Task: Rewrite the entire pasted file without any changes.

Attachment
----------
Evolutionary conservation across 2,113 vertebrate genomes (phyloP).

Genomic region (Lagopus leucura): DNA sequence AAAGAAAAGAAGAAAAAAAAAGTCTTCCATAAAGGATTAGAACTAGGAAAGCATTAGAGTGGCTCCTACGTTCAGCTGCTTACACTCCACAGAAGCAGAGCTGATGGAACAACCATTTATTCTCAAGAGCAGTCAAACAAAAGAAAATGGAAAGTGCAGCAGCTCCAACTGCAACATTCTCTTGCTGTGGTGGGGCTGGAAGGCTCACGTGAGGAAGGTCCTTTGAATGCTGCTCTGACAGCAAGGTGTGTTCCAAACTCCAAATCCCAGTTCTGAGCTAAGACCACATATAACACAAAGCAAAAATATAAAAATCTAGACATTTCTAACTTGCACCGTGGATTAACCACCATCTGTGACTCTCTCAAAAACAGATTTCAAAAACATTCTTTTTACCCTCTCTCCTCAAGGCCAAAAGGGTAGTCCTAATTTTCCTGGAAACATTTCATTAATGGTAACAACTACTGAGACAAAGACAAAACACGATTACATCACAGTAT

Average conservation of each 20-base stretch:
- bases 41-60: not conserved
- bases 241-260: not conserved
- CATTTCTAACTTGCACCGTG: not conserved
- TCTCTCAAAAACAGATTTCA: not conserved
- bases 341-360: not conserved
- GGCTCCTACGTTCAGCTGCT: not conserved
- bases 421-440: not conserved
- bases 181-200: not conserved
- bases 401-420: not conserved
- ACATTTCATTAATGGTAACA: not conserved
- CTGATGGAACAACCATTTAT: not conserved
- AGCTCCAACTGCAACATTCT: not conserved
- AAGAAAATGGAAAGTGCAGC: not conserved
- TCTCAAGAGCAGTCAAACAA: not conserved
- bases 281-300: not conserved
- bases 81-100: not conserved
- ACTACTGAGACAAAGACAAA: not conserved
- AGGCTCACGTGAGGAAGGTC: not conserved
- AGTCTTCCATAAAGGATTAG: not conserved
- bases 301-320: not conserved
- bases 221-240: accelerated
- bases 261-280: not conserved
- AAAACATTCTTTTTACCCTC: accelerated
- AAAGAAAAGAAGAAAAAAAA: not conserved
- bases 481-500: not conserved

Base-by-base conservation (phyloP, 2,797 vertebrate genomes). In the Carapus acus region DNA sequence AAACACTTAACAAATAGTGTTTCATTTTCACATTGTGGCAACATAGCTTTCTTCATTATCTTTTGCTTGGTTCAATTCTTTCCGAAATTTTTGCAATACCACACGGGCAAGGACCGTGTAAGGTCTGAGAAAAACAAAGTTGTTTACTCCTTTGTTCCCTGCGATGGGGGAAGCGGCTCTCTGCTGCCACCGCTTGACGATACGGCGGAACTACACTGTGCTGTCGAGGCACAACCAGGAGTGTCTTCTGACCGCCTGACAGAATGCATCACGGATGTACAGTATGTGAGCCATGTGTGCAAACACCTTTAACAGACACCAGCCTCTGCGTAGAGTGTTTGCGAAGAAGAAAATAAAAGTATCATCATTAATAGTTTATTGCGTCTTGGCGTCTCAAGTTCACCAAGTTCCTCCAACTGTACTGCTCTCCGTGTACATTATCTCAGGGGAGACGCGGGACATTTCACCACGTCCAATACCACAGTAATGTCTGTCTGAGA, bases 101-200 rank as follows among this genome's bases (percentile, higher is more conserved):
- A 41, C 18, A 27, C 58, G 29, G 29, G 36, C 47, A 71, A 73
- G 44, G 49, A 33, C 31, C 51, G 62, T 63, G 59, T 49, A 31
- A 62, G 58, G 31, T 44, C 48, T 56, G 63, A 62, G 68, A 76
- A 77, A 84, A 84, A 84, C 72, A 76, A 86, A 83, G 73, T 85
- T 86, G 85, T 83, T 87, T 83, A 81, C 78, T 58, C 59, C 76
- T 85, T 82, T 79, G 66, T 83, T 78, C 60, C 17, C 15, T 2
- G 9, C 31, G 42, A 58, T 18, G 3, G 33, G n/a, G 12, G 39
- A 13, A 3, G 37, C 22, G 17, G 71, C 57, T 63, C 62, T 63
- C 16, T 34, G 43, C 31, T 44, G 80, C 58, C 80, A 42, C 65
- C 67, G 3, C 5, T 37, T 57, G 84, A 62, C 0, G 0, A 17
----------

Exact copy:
Evolutionary conservation across 2,113 vertebrate genomes (phyloP).

Genomic region (Lagopus leucura): DNA sequence AAAGAAAAGAAGAAAAAAAAAGTCTTCCATAAAGGATTAGAACTAGGAAAGCATTAGAGTGGCTCCTACGTTCAGCTGCTTACACTCCACAGAAGCAGAGCTGATGGAACAACCATTTATTCTCAAGAGCAGTCAAACAAAAGAAAATGGAAAGTGCAGCAGCTCCAACTGCAACATTCTCTTGCTGTGGTGGGGCTGGAAGGCTCACGTGAGGAAGGTCCTTTGAATGCTGCTCTGACAGCAAGGTGTGTTCCAAACTCCAAATCCCAGTTCTGAGCTAAGACCACATATAACACAAAGCAAAAATATAAAAATCTAGACATTTCTAACTTGCACCGTGGATTAACCACCATCTGTGACTCTCTCAAAAACAGATTTCAAAAACATTCTTTTTACCCTCTCTCCTCAAGGCCAAAAGGGTAGTCCTAATTTTCCTGGAAACATTTCATTAATGGTAACAACTACTGAGACAAAGACAAAACACGATTACATCACAGTAT

Average conservation of each 20-base stretch:
- bases 41-60: not conserved
- bases 241-260: not conserved
- CATTTCTAACTTGCACCGTG: not conserved
- TCTCTCAAAAACAGATTTCA: not conserved
- bases 341-360: not conserved
- GGCTCCTACGTTCAGCTGCT: not conserved
- bases 421-440: not conserved
- bases 181-200: not conserved
- bases 401-420: not conserved
- ACATTTCATTAATGGTAACA: not conserved
- CTGATGGAACAACCATTTAT: not conserved
- AGCTCCAACTGCAACATTCT: not conserved
- AAGAAAATGGAAAGTGCAGC: not conserved
- TCTCAAGAGCAGTCAAACAA: not conserved
- bases 281-300: not conserved
- bases 81-100: not conserved
- ACTACTGAGACAAAGACAAA: not conserved
- AGGCTCACGTGAGGAAGGTC: not conserved
- AGTCTTCCATAAAGGATTAG: not conserved
- bases 301-320: not conserved
- bases 221-240: accelerated
- bases 261-280: not conserved
- AAAACATTCTTTTTACCCTC: accelerated
- AAAGAAAAGAAGAAAAAAAA: not conserved
- bases 481-500: not conserved

Base-by-base conservation (phyloP, 2,797 vertebrate genomes). In the Carapus acus region DNA sequence AAACACTTAACAAATAGTGTTTCATTTTCACATTGTGGCAACATAGCTTTCTTCATTATCTTTTGCTTGGTTCAATTCTTTCCGAAATTTTTGCAATACCACACGGGCAAGGACCGTGTAAGGTCTGAGAAAAACAAAGTTGTTTACTCCTTTGTTCCCTGCGATGGGGGAAGCGGCTCTCTGCTGCCACCGCTTGACGATACGGCGGAACTACACTGTGCTGTCGAGGCACAACCAGGAGTGTCTTCTGACCGCCTGACAGAATGCATCACGGATGTACAGTATGTGAGCCATGTGTGCAAACACCTTTAACAGACACCAGCCTCTGCGTAGAGTGTTTGCGAAGAAGAAAATAAAAGTATCATCATTAATAGTTTATTGCGTCTTGGCGTCTCAAGTTCACCAAGTTCCTCCAACTGTACTGCTCTCCGTGTACATTATCTCAGGGGAGACGCGGGACATTTCACCACGTCCAATACCACAGTAATGTCTGTCTGAGA, bases 101-200 rank as follows among this genome's bases (percentile, higher is more conserved):
- A 41, C 18, A 27, C 58, G 29, G 29, G 36, C 47, A 71, A 73
- G 44, G 49, A 33, C 31, C 51, G 62, T 63, G 59, T 49, A 31
- A 62, G 58, G 31, T 44, C 48, T 56, G 63, A 62, G 68, A 76
- A 77, A 84, A 84, A 84, C 72, A 76, A 86, A 83, G 73, T 85
- T 86, G 85, T 83, T 87, T 83, A 81, C 78, T 58, C 59, C 76
- T 85, T 82, T 79, G 66, T 83, T 78, C 60, C 17, C 15, T 2
- G 9, C 31, G 42, A 58, T 18, G 3, G 33, G n/a, G 12, G 39
- A 13, A 3, G 37, C 22, G 17, G 71, C 57, T 63, C 62, T 63
- C 16, T 34, G 43, C 31, T 44, G 80, C 58, C 80, A 42, C 65
- C 67, G 3, C 5, T 37, T 57, G 84, A 62, C 0, G 0, A 17